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BUGS | Movie Review – Tribeca Film Festival 2016

Bugs Image101
BUGS | 2016 Tribeca Film Festival

You are what you eat

Controversial, but not crazy. Cultural diets have been a topic with much debate, especially among those we deem a bit too extreme. What may seem wrong for us, works for others, and vice versa. For centuries it’s been this way. Who the hell are we to judge? Have you taken a look at what goes in our food industry? (That’s a whole other subject!)

However, Insects as food? Hmm…. Now that’s a hot topic. Particularly over the last few years since the UN (United Nations) recommended edible insects as a resource to fight world hunger. They’ve been praised by cooks for their unique taste, their low ecological impact by environmentalists, and for their nutritional value by public health scientists. That said, wouldn’t It seem that insects are the new wave of food that can help fix our problems of global food security?

Opening to the sound of whisking sets the kind of subject-matter about to be presented. Detailed to the core, BUGS pulls no punches on how far or deep man will go around the world to absorb as much as they can regarding a taboo’ish food-source that can stabilize so much. Exposing footage and study presented by a Copenhagen-based Nordic Food Lab team made up of chefs and researchers, its fundamentals lies within the two billion people who inhabit the planet and their successes as a result of already involving insects as a part of their daily diet.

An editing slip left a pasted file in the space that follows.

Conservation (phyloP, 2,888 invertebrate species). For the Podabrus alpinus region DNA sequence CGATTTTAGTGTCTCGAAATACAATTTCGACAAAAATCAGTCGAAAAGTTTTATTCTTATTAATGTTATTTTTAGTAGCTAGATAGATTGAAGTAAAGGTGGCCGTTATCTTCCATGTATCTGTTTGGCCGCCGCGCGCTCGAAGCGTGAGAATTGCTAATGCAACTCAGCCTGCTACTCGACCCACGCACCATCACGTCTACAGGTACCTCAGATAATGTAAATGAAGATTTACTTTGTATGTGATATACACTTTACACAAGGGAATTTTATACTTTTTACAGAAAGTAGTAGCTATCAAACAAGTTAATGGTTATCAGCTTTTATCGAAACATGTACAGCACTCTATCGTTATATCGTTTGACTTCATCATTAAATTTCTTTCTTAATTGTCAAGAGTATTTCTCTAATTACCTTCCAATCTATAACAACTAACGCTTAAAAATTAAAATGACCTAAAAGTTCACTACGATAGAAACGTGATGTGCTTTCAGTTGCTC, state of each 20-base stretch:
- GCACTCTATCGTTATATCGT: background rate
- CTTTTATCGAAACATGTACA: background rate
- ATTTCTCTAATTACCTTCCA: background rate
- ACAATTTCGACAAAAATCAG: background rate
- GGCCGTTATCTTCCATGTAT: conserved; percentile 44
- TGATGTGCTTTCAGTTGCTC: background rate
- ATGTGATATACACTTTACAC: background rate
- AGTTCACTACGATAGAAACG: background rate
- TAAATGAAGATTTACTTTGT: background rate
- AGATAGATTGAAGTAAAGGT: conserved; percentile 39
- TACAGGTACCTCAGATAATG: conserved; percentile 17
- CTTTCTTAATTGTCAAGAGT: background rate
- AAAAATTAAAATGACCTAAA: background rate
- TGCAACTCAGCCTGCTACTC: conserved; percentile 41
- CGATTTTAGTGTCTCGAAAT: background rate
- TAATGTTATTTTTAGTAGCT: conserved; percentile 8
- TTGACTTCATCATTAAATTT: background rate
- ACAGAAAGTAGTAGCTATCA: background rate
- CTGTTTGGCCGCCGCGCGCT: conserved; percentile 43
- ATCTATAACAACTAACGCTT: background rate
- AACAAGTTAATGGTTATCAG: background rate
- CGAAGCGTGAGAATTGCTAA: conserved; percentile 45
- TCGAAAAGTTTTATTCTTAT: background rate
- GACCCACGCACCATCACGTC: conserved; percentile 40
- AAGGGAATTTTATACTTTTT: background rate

From termite queens and desert-delicacy honey ants to venomous giant hornets and long-horned grasshoppers, the options are never-ending. Hey, truth be told, eating raw fish was huge a no-no in the west during the 90s. Now it’s become such a trend, it’s even sold in snack packs everywhere and anywhere food is found. Everyone has jumped on the sushi bandwagon. Why would insects be so different? We enjoy giant insects of the sea, why not those on land? Take away all the pizzazz about shell fish you’ve ever known and think of this: if you saw a crab crawl from underneath your fridge, would your first instinct be, “I gotta eat this!” (?)

By 2050 it’s estimated there will be nine billion people on earth, and expanding the food source to sustain the population, edible insects will be the food of future. That said, take a few deep breaths, open your mind, and let BUGS crawl their way up to your palate. You may view things differently.


Grade: A / Genre: Documentary / Run Time: 1:20

Directed by: Andreas Johnsen


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